In the mid-1980s, as U.S. automakers were kicking the Malaise-Era dust off their tired boots, America’s Sports Car took a European vacation and returned with a distinctly Italian accent. Di cosa stai parlando? It’s the unmistakable 1984 Bertone Ramarro.
Don’t feel bad if you’ve never heard of the Ramarro, which translates to “green lizard” in Italian. You might not have seen it yet, but trust us, now you’ll never forget it.
The Ramarro was a Carrozzeria Bertone design exercise that began with a C4 Chevrolet Corvette. Not just any Corvette, mind you, but the 1984 Corvette shown at the 1983 Geneva Auto Show to introduce the newest model to the European press. According to a June 1984 cover story inRoad and Track, the famed Italian design house hoped to unveil the Ramarro on its own turf at the Turin Motor Show in the spring of ’84, but when the event was moved to November, company head Nuccio Bertone decided to push on and introduce it in America instead.
The then-new Corvette platform presented Bertone designers with a challenge, but ideas began to take shape, that shape was a wedge. The Ramarro received a low, aerodynamic nose, low roofline, and high, short tail. In order to make that low nose possible, the Corvette’s small spare tire traded places with the radiator, moving in front of the car’s V-8 engine. With the radiator (and A/C components) now in the rear, Bertone hoped air would funnel nicely into an intake located behind the rear window. The lighter and shorter Ramarro also received experimental Michelin tires—240/45VR-17s up front and larger 280/45VR-17s in the rear—as well as a glazed, bubble-like top.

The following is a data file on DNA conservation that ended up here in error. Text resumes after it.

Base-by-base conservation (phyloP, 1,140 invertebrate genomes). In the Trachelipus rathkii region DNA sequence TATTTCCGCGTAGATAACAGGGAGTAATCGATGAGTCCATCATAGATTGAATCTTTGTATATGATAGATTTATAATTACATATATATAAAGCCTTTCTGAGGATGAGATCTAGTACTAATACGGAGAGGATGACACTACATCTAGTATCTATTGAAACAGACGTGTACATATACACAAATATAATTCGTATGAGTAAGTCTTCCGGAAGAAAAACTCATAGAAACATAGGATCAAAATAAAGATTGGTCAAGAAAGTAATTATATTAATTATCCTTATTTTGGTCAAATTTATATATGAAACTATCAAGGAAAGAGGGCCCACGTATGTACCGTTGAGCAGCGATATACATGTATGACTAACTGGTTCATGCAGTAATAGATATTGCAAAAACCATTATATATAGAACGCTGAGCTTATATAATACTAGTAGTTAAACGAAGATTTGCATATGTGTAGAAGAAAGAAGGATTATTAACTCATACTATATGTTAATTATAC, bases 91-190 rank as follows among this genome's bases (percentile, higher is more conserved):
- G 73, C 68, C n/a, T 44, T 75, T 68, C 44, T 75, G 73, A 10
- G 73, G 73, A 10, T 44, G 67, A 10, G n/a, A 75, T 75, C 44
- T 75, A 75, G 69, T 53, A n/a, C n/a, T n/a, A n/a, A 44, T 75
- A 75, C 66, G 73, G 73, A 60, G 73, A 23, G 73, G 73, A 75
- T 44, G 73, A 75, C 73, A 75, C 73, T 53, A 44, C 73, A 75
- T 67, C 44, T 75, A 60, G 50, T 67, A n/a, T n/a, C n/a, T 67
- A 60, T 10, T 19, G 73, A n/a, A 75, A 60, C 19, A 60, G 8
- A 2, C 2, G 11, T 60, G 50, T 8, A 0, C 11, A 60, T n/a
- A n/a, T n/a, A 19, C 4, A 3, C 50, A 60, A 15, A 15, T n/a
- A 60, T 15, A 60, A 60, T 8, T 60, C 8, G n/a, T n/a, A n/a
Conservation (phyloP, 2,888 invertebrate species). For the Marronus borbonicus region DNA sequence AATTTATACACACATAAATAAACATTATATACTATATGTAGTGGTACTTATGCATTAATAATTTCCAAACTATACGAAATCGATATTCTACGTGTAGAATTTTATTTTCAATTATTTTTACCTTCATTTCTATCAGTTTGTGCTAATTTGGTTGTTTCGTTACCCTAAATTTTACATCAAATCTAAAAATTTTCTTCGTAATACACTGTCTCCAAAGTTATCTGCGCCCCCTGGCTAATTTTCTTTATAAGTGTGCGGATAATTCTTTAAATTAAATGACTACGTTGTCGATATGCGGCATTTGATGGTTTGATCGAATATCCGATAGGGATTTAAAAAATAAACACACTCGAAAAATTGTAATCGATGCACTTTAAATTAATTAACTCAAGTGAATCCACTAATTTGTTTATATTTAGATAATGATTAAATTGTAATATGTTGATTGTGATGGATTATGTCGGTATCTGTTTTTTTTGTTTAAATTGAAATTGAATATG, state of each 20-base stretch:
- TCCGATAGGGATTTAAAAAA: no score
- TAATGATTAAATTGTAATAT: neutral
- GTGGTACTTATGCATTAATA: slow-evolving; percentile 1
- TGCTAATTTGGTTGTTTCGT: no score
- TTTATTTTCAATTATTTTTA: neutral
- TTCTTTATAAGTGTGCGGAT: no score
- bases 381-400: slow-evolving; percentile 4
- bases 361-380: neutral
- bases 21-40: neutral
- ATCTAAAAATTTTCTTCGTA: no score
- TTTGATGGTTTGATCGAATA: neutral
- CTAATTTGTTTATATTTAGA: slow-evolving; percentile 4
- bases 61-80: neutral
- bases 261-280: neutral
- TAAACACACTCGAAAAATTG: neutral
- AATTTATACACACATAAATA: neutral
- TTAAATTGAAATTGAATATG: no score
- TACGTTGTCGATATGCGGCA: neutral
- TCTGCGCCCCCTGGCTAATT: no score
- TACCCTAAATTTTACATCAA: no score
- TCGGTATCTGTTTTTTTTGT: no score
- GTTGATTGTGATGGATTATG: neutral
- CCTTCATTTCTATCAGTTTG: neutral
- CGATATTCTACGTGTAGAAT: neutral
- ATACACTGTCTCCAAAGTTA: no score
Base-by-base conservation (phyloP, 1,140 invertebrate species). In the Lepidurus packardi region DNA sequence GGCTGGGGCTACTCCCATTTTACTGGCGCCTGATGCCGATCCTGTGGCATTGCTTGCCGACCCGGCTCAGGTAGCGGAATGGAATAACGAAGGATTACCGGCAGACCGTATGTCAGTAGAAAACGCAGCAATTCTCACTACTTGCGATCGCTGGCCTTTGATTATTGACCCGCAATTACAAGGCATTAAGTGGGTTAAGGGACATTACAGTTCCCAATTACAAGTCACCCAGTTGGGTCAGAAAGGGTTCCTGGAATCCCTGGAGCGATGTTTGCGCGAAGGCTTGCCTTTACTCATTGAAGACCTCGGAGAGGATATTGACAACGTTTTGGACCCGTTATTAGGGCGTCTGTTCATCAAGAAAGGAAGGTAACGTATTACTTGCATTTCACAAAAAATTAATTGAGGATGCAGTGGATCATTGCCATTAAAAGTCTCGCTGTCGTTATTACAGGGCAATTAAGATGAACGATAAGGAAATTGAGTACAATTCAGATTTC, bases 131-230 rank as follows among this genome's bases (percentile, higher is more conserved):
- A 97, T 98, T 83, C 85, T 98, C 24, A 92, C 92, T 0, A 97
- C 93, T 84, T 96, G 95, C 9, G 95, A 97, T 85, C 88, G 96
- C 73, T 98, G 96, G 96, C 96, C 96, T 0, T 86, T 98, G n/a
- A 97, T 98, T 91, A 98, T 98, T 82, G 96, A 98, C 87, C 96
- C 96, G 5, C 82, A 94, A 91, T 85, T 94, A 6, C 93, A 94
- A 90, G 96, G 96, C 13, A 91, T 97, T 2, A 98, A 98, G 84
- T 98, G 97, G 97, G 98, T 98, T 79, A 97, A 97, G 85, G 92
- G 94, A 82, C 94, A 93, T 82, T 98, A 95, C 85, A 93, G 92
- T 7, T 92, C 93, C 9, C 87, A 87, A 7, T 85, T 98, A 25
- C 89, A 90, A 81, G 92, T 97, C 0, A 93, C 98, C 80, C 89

In addition to the Ramarro’s wedge shape and head-turning green paint, the car sported exotic forward-sliding doors similar to the 1954 Kaiser-Darrin, except they didn’t disappear into the front fenders but instead slid on a track outside the body shell.
The interior retained the Corvette’s factory digital instrumentation, but the car’s automatic transmission was shifted by a large dial located on the console. The Ramarro also received sculpted seats that weren’t individually mounted but moved forward and backward as one, like a bench seat. The seat backs folded forward allowing items to be placed in two small bins behind the seats. As a final touch, the interior was flush with green leather that looked like lizard skin.
The Bertone team rushed to finish the project, working almost non-stop in the final weeks leading up to the ’84 Los Angeles Auto Expo, but those long days paid off. The Bertone Ramarro was a hit with both the media and the public. It toured auto shows around the world and in 1985 received Auto&Design’s Car Design Award for its “bold ideas,” which gave “the Chevrolet Corvette an entirely new personality.”
That new personality was distinctly Italian—and definitely unforgettable.